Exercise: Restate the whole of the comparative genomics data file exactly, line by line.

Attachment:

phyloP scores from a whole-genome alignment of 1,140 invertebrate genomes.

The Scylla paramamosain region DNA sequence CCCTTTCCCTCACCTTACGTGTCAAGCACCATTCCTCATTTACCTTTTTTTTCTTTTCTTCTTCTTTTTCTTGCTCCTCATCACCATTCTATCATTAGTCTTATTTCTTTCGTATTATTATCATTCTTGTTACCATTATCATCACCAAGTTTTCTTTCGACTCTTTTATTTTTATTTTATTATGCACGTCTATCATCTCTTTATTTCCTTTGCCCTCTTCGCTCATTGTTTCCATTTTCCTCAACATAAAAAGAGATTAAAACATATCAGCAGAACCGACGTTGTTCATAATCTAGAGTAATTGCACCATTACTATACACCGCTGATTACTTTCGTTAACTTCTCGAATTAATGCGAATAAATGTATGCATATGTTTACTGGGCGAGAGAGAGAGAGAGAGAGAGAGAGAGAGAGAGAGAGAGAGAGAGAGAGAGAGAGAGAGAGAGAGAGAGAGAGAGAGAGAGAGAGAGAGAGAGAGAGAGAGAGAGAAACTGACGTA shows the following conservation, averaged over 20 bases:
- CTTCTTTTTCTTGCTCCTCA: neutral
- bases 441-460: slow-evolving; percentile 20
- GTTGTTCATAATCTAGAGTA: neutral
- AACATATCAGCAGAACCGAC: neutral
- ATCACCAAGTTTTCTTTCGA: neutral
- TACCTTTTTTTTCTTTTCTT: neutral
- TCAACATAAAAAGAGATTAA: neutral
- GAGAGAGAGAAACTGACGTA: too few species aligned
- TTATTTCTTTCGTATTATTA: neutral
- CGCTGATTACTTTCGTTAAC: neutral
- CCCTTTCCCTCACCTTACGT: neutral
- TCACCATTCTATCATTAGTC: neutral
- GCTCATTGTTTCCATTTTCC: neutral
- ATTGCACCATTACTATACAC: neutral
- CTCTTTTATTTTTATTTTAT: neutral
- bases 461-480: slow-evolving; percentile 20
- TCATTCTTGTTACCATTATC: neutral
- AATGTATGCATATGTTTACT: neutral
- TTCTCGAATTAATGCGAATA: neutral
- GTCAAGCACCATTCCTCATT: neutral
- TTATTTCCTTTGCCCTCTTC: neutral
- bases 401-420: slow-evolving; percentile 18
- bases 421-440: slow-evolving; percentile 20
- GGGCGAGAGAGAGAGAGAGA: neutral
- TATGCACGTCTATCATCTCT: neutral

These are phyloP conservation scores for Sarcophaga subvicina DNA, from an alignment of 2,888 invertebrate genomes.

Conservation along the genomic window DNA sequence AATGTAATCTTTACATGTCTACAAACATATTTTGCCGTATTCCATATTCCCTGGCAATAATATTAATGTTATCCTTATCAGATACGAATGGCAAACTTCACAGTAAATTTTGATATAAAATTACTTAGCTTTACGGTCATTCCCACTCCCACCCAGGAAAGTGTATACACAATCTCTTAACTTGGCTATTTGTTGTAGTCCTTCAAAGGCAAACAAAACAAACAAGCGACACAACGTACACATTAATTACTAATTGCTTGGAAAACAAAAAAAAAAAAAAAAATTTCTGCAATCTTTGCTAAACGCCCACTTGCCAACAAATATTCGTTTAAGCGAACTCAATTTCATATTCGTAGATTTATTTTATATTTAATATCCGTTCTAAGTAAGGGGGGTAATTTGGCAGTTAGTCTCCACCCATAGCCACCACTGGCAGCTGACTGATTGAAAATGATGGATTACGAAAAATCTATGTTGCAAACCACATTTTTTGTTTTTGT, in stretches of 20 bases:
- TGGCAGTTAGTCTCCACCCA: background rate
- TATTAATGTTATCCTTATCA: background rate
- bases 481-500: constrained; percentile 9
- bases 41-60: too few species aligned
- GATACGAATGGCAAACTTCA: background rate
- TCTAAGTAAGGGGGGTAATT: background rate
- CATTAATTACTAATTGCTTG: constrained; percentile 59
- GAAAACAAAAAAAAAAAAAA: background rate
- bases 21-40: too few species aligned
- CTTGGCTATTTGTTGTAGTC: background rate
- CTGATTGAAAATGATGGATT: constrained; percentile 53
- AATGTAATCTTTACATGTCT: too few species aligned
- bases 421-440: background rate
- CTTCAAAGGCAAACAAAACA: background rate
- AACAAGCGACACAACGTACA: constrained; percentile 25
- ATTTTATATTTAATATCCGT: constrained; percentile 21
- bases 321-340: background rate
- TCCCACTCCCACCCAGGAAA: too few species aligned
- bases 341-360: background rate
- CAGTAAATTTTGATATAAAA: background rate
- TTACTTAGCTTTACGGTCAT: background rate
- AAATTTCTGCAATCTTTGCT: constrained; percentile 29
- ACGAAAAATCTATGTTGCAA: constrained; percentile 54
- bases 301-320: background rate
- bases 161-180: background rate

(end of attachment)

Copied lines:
phyloP scores from a whole-genome alignment of 1,140 invertebrate genomes.

The Scylla paramamosain region DNA sequence CCCTTTCCCTCACCTTACGTGTCAAGCACCATTCCTCATTTACCTTTTTTTTCTTTTCTTCTTCTTTTTCTTGCTCCTCATCACCATTCTATCATTAGTCTTATTTCTTTCGTATTATTATCATTCTTGTTACCATTATCATCACCAAGTTTTCTTTCGACTCTTTTATTTTTATTTTATTATGCACGTCTATCATCTCTTTATTTCCTTTGCCCTCTTCGCTCATTGTTTCCATTTTCCTCAACATAAAAAGAGATTAAAACATATCAGCAGAACCGACGTTGTTCATAATCTAGAGTAATTGCACCATTACTATACACCGCTGATTACTTTCGTTAACTTCTCGAATTAATGCGAATAAATGTATGCATATGTTTACTGGGCGAGAGAGAGAGAGAGAGAGAGAGAGAGAGAGAGAGAGAGAGAGAGAGAGAGAGAGAGAGAGAGAGAGAGAGAGAGAGAGAGAGAGAGAGAGAGAGAGAGAGAGAGAAACTGACGTA shows the following conservation, averaged over 20 bases:
- CTTCTTTTTCTTGCTCCTCA: neutral
- bases 441-460: slow-evolving; percentile 20
- GTTGTTCATAATCTAGAGTA: neutral
- AACATATCAGCAGAACCGAC: neutral
- ATCACCAAGTTTTCTTTCGA: neutral
- TACCTTTTTTTTCTTTTCTT: neutral
- TCAACATAAAAAGAGATTAA: neutral
- GAGAGAGAGAAACTGACGTA: too few species aligned
- TTATTTCTTTCGTATTATTA: neutral
- CGCTGATTACTTTCGTTAAC: neutral
- CCCTTTCCCTCACCTTACGT: neutral
- TCACCATTCTATCATTAGTC: neutral
- GCTCATTGTTTCCATTTTCC: neutral
- ATTGCACCATTACTATACAC: neutral
- CTCTTTTATTTTTATTTTAT: neutral
- bases 461-480: slow-evolving; percentile 20
- TCATTCTTGTTACCATTATC: neutral
- AATGTATGCATATGTTTACT: neutral
- TTCTCGAATTAATGCGAATA: neutral
- GTCAAGCACCATTCCTCATT: neutral
- TTATTTCCTTTGCCCTCTTC: neutral
- bases 401-420: slow-evolving; percentile 18
- bases 421-440: slow-evolving; percentile 20
- GGGCGAGAGAGAGAGAGAGA: neutral
- TATGCACGTCTATCATCTCT: neutral

These are phyloP conservation scores for Sarcophaga subvicina DNA, from an alignment of 2,888 invertebrate genomes.

Conservation along the genomic window DNA sequence AATGTAATCTTTACATGTCTACAAACATATTTTGCCGTATTCCATATTCCCTGGCAATAATATTAATGTTATCCTTATCAGATACGAATGGCAAACTTCACAGTAAATTTTGATATAAAATTACTTAGCTTTACGGTCATTCCCACTCCCACCCAGGAAAGTGTATACACAATCTCTTAACTTGGCTATTTGTTGTAGTCCTTCAAAGGCAAACAAAACAAACAAGCGACACAACGTACACATTAATTACTAATTGCTTGGAAAACAAAAAAAAAAAAAAAAATTTCTGCAATCTTTGCTAAACGCCCACTTGCCAACAAATATTCGTTTAAGCGAACTCAATTTCATATTCGTAGATTTATTTTATATTTAATATCCGTTCTAAGTAAGGGGGGTAATTTGGCAGTTAGTCTCCACCCATAGCCACCACTGGCAGCTGACTGATTGAAAATGATGGATTACGAAAAATCTATGTTGCAAACCACATTTTTTGTTTTTGT, in stretches of 20 bases:
- TGGCAGTTAGTCTCCACCCA: background rate
- TATTAATGTTATCCTTATCA: background rate
- bases 481-500: constrained; percentile 9
- bases 41-60: too few species aligned
- GATACGAATGGCAAACTTCA: background rate
- TCTAAGTAAGGGGGGTAATT: background rate
- CATTAATTACTAATTGCTTG: constrained; percentile 59
- GAAAACAAAAAAAAAAAAAA: background rate
- bases 21-40: too few species aligned
- CTTGGCTATTTGTTGTAGTC: background rate
- CTGATTGAAAATGATGGATT: constrained; percentile 53
- AATGTAATCTTTACATGTCT: too few species aligned
- bases 421-440: background rate
- CTTCAAAGGCAAACAAAACA: background rate
- AACAAGCGACACAACGTACA: constrained; percentile 25
- ATTTTATATTTAATATCCGT: constrained; percentile 21
- bases 321-340: background rate
- TCCCACTCCCACCCAGGAAA: too few species aligned
- bases 341-360: background rate
- CAGTAAATTTTGATATAAAA: background rate
- TTACTTAGCTTTACGGTCAT: background rate
- AAATTTCTGCAATCTTTGCT: constrained; percentile 29
- ACGAAAAATCTATGTTGCAA: constrained; percentile 54
- bases 301-320: background rate
- bases 161-180: background rate